If you have the resolution, then use the AF points that are known to be the most reliable, then crop for composition later. I shoot sports, wildlife, and even portraits this way many times.

The nice thing is that today's tools lend quite a bit of versatility to how one wants to shoot with little detriment, so compose in camera and try to use outer AF points if you have them, otherwise use the best AF points and crop later.


Past Equipment | My Personal Gallery (external link) My Business Gallery (external link)

  
  LOG IN TO REPLY
digital ­ paradise
How do I change this?
Avatar
14,236 posts
Likes: 7274
Joined Oct 2009
     
Jan 10, 2019 06:49 |  #37

In the forums I had read about how unreliable the 7D outer points were. I tested that out and I found they did quite well. The 7D didn't have nearly as many but never hesitated to use them. I'm always moving the AF point around with my 7D2 and 5D4.

Taken with a 7D


HOSTED PHOTO
please log in to view hosted photos in full size.


Image Editing OK

Website (external link) ~ Buy/Sell Feedback

  
  LOG IN TO REPLY
TeamSpeed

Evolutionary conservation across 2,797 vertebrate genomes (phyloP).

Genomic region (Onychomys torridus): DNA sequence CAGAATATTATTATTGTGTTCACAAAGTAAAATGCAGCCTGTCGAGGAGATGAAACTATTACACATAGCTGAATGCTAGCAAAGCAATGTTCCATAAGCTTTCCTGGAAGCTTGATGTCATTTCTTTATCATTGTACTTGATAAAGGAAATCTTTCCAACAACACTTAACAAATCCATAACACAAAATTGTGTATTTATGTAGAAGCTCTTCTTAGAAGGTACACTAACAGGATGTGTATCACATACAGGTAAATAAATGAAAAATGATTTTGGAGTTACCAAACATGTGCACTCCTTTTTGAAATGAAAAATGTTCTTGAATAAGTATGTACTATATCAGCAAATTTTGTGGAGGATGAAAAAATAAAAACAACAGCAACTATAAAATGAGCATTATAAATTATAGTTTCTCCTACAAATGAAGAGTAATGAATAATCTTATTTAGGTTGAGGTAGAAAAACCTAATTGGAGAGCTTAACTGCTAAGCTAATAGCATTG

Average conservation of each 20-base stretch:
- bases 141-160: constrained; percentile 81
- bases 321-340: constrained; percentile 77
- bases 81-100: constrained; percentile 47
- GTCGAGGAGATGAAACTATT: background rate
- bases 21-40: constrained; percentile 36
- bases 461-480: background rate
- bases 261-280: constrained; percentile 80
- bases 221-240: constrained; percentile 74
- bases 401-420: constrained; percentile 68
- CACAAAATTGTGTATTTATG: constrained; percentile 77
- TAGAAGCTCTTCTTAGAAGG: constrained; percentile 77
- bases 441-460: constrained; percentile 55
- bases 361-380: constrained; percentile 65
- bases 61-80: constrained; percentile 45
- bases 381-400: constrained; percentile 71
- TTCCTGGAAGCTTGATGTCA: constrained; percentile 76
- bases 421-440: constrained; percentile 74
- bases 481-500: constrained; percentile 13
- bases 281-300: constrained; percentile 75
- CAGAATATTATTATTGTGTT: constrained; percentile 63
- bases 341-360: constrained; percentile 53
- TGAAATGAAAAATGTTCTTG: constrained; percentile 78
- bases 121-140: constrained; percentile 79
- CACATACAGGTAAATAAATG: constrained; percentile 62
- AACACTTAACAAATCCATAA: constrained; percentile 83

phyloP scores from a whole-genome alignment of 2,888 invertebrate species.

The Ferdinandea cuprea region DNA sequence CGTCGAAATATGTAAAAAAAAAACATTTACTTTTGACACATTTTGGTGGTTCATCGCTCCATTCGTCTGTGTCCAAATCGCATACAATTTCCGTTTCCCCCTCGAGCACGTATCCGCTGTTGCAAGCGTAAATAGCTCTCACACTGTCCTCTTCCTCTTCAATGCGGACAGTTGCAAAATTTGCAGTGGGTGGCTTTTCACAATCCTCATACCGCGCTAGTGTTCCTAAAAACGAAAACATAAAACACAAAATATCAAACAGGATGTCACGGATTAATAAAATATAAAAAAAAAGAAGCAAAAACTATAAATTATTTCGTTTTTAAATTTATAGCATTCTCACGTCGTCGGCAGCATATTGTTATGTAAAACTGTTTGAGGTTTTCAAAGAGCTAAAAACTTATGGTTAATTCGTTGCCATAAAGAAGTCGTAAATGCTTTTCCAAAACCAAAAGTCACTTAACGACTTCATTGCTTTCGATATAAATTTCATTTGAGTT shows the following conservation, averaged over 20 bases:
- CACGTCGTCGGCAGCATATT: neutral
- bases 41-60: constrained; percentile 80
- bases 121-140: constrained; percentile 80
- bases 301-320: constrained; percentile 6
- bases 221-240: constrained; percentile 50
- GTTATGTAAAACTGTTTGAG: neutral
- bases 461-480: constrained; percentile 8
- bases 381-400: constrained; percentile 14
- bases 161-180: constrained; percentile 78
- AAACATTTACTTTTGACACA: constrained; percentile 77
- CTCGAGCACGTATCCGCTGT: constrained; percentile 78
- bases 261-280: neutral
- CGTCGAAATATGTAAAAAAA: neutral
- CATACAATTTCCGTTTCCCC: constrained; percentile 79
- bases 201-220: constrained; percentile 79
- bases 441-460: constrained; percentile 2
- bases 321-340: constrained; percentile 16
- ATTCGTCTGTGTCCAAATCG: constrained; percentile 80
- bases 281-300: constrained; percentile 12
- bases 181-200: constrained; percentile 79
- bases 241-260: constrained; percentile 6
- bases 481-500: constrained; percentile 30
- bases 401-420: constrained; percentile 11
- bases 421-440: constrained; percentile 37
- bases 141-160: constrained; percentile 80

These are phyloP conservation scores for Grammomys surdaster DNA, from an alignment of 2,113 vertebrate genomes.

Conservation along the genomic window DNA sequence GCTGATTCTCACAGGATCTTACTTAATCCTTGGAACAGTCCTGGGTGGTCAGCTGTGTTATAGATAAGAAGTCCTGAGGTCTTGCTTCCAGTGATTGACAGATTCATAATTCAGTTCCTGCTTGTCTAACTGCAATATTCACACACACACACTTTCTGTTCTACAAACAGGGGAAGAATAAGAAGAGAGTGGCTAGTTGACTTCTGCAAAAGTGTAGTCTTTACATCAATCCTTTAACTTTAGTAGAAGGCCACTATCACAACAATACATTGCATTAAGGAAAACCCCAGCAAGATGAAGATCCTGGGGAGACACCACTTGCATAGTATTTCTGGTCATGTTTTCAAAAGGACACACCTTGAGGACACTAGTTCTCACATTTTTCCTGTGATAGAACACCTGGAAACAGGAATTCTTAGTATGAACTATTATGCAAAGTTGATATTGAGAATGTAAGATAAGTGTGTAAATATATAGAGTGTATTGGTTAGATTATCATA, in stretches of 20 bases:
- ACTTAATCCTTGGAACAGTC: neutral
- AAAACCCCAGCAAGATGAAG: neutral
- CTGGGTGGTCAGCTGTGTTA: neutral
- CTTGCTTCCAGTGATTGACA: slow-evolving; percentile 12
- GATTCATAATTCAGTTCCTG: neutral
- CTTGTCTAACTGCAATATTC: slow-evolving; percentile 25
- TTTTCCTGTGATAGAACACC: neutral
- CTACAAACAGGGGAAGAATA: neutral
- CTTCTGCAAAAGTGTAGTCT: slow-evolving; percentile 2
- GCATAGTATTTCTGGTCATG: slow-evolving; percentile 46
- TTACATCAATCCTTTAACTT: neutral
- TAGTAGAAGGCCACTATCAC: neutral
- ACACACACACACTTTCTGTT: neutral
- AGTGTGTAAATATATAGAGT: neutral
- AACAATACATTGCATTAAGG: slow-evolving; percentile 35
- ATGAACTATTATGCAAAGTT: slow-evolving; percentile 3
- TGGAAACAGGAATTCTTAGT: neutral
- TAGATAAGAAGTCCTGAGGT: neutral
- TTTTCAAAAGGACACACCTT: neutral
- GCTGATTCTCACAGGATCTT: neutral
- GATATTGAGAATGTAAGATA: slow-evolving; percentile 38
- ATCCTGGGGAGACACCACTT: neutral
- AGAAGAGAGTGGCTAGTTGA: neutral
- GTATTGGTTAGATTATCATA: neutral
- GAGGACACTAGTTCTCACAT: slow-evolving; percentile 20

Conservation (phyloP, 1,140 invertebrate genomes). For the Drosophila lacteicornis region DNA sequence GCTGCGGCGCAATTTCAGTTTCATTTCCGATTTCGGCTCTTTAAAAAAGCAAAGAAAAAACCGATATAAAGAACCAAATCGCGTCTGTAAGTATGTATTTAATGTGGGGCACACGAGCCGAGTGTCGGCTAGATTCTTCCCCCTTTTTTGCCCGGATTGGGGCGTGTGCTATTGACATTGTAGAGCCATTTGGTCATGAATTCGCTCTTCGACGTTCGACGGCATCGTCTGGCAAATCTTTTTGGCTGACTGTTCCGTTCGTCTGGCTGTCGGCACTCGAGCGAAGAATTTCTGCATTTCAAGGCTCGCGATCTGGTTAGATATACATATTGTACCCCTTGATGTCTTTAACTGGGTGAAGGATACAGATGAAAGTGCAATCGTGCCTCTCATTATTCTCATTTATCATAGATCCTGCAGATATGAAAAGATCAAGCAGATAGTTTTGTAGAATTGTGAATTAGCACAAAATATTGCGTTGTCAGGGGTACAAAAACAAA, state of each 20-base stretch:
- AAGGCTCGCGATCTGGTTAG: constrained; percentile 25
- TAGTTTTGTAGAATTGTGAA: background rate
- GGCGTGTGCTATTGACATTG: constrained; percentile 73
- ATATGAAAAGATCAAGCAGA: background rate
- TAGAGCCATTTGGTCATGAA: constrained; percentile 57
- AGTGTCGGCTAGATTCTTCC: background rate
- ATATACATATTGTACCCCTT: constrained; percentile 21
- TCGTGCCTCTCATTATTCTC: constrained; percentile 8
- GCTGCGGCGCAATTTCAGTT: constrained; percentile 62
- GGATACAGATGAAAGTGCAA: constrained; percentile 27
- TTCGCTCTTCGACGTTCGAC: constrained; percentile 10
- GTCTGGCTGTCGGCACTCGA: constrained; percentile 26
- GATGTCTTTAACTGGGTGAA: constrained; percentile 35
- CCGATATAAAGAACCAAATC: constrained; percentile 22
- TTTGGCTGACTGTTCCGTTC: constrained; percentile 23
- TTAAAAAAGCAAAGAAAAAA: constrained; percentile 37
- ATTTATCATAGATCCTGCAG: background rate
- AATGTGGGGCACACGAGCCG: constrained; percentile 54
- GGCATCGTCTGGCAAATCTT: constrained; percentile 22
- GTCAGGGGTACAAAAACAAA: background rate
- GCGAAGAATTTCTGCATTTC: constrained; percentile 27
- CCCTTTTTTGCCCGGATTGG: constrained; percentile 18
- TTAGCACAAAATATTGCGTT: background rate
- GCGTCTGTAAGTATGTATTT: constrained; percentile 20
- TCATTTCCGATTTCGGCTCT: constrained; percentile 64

01010100 01010011
Avatar
35,041 posts
Gallery: 97 photos
Best ofs: 2
Likes: 4748
Joined May 2002
Location: Northern Indiana
Post edited 6 days ago by TeamSpeed. (11 edits in all)
     
Jan 10, 2019 06:56 |  #38

They don't work as well with moving, at least not fast, targets... Also, lighting plays a big factor too, given the types of phase detect AF points that exist. For one 7D success with outer AF points, I can show you 5 that didn't shooting various sports, etc in AI Servo. ;)

With a 30Mpx+ sensor, you have latitude to crop after the fact and in some cases you can crop different images from one image. Newer cameras with their cross type sensors work better than the olden days though. Sometimes you don't even have the spread of AF points to get what you want, like the 6D2.